New Teragrid Goes Beyond Supercomputing

Jeff tries to explain how government works to readers of Science.

Four U.S. scientific institutions have been promised $53 million from the National Science Foundation (NSF) to build and operate the nation's most powerful research network. The computer network's official name is the Distributed Terascale Facility, taken from its targeted capacity to perform trillions of operations per second (teraflops) and store hundreds of terabytes of data. But if it's a success, it may go down in history as Internet 3.

The teragrid, as it's been dubbed, is touted as a new breed of supercomputing, with software that will allow high-speed, high-bandwidth connections previously not possible. "It's not just size or speed," says Fran Berman, head of the San Diego Supercomputer Center. "This will change how people use data, and how they compute." Her counterpart at the National Center for Supercomputing Applications in Urbana-Champaign, Dan Reed, says it will "eliminate the tyranny of time and distance." Speaking at a hastily arranged teleconference shortly after the award was approved by the National Science Board last Thursday, project leaders said that the teragrid will be a boon for researchers working on everything from drug discovery to long-range climate forecasting.

The institutions--the University of California, San Diego; the University of Illinois, Urbana-Champaign; the California Institute of Technology in Pasadena; and Argonne National Laboratory outside Chicago--were the only entrants in what was scheduled to be a competition. "We were under a lot of political pressure to get this out by September," says an NSF official, "and we only gave them 3 months to put together their bid." Despite the advantage of having an open field, the winners put together a proposal "that passed [peer review] with flying colors," says Bob Borchers, NSF's head of advanced computing. "We told them what we were looking for, and they responded magnificently."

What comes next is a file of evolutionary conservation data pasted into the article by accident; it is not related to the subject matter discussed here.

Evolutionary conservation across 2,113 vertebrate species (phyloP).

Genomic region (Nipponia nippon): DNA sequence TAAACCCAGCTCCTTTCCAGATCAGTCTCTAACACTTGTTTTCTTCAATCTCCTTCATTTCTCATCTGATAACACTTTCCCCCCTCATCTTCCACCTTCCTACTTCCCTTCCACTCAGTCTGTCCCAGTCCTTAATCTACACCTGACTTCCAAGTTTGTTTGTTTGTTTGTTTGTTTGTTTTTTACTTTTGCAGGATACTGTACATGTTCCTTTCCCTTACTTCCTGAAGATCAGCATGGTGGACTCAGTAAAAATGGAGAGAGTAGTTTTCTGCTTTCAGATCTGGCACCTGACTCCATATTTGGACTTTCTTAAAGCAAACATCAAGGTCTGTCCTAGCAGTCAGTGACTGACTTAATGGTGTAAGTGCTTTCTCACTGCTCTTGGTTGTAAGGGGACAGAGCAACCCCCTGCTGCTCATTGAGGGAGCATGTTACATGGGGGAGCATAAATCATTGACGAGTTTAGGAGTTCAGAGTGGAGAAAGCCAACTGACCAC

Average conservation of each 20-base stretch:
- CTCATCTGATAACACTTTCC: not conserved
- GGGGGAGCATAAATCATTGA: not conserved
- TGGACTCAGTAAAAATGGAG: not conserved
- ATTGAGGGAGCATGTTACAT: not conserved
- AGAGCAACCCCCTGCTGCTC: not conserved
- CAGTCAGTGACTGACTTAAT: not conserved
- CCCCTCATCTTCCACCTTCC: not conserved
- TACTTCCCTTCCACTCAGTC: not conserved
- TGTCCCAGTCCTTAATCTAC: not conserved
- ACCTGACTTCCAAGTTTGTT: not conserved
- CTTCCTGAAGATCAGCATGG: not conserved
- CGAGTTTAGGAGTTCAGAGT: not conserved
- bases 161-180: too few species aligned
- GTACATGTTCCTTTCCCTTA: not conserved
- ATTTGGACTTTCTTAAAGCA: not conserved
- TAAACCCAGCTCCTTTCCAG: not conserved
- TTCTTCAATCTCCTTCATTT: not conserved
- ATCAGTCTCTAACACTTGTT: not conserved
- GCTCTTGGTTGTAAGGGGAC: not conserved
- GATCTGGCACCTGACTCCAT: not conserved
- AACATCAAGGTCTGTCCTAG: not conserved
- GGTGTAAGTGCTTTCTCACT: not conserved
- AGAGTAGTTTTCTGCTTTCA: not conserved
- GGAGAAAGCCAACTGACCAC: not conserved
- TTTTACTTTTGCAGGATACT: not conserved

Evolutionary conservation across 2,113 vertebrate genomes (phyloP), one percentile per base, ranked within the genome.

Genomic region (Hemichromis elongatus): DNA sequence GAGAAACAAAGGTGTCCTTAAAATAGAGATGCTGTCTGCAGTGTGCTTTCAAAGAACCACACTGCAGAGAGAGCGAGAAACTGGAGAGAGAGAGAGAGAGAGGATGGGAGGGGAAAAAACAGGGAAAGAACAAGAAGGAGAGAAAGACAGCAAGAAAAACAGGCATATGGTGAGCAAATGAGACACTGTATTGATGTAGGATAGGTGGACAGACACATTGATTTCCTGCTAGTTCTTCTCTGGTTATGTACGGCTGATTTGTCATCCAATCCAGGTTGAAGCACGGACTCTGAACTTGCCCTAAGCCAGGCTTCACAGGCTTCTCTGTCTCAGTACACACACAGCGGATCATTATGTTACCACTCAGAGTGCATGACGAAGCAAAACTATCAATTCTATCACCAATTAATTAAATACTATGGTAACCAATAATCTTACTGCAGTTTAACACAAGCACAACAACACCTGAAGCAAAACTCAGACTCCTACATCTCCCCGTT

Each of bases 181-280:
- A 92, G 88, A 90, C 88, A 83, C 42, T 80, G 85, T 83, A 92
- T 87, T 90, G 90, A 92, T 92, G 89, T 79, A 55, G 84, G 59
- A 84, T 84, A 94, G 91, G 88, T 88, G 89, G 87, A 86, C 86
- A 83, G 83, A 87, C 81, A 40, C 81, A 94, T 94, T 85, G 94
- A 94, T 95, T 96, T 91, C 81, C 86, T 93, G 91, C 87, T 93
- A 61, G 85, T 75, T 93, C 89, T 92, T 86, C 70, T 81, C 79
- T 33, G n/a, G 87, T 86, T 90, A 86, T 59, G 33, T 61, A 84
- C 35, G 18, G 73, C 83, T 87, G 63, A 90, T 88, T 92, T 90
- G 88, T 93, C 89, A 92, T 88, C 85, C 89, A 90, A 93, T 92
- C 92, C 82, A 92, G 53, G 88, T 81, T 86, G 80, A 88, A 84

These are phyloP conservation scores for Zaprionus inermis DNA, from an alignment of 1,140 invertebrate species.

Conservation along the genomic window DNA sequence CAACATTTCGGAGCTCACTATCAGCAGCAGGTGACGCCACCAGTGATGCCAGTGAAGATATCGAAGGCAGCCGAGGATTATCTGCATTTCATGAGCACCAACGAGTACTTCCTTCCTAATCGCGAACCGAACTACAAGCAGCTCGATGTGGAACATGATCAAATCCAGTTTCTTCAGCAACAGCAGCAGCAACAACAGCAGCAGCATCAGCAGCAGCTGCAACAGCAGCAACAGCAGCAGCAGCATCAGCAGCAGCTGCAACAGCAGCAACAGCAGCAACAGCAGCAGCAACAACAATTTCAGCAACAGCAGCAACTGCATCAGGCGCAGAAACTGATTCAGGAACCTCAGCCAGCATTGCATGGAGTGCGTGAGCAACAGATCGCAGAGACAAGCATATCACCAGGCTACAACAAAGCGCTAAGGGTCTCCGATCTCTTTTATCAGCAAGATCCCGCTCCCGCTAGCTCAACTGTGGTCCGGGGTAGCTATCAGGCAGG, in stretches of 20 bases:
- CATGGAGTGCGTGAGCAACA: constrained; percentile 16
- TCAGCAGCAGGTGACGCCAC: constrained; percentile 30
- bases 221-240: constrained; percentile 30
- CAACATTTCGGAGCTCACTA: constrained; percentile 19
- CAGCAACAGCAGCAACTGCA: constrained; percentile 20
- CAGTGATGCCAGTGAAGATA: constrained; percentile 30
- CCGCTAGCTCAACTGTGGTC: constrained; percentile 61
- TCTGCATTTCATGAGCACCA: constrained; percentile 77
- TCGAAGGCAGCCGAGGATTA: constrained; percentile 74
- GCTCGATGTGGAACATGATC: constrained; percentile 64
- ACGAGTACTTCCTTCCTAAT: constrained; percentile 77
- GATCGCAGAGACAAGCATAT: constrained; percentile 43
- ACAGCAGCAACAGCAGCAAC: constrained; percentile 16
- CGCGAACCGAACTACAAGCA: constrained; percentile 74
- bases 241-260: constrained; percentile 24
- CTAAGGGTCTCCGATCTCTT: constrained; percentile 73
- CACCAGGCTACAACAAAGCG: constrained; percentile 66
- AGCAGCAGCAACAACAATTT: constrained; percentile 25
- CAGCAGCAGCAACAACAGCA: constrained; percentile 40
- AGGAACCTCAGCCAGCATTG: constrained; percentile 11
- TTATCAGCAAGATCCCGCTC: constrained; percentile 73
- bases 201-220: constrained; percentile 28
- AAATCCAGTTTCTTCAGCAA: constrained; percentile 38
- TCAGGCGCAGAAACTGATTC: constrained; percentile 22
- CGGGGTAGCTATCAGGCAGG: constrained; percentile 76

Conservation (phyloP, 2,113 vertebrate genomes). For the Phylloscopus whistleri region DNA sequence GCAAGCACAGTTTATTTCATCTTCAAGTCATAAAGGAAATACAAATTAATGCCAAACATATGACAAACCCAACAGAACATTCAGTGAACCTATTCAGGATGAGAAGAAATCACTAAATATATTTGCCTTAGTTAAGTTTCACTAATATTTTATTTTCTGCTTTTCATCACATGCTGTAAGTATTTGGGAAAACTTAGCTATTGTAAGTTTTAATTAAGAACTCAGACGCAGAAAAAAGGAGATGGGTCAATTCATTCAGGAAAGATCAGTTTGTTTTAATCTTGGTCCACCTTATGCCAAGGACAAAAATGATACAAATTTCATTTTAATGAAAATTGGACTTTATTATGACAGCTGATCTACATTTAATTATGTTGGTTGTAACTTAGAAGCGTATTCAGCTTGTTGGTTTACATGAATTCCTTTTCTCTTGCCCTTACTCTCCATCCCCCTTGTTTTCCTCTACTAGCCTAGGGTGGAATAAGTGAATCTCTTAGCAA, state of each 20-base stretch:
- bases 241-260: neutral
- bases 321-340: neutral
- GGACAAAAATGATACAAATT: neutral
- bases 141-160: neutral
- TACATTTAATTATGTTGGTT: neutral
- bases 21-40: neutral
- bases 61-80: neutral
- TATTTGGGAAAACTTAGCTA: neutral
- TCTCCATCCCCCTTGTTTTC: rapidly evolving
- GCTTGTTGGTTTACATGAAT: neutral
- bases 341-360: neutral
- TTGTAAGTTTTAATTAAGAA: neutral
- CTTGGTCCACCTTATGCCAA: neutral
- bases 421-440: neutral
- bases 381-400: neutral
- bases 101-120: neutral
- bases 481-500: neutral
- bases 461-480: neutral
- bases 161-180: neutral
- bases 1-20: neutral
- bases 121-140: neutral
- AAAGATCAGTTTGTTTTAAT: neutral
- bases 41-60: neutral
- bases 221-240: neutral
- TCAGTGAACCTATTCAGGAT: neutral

The teragrid will build upon an existing 40-billion-bits-per-second fiber-optic network, the so-called Internet 2, created by Qwest, one of three key industrial partners in the facility. It will rely on clustered Linux servers from IBM powered by thousands of Itanium-family processors from Intel. Each of the four institutions will contribute hardware and software to the teragrid, which by April 2003 is expected to deliver 13.6 teraflops of computing power and more than 450 terabytes of storage. NSF officials hope to then "deepen" the network to connect a steadily rising number of regional and local sites.

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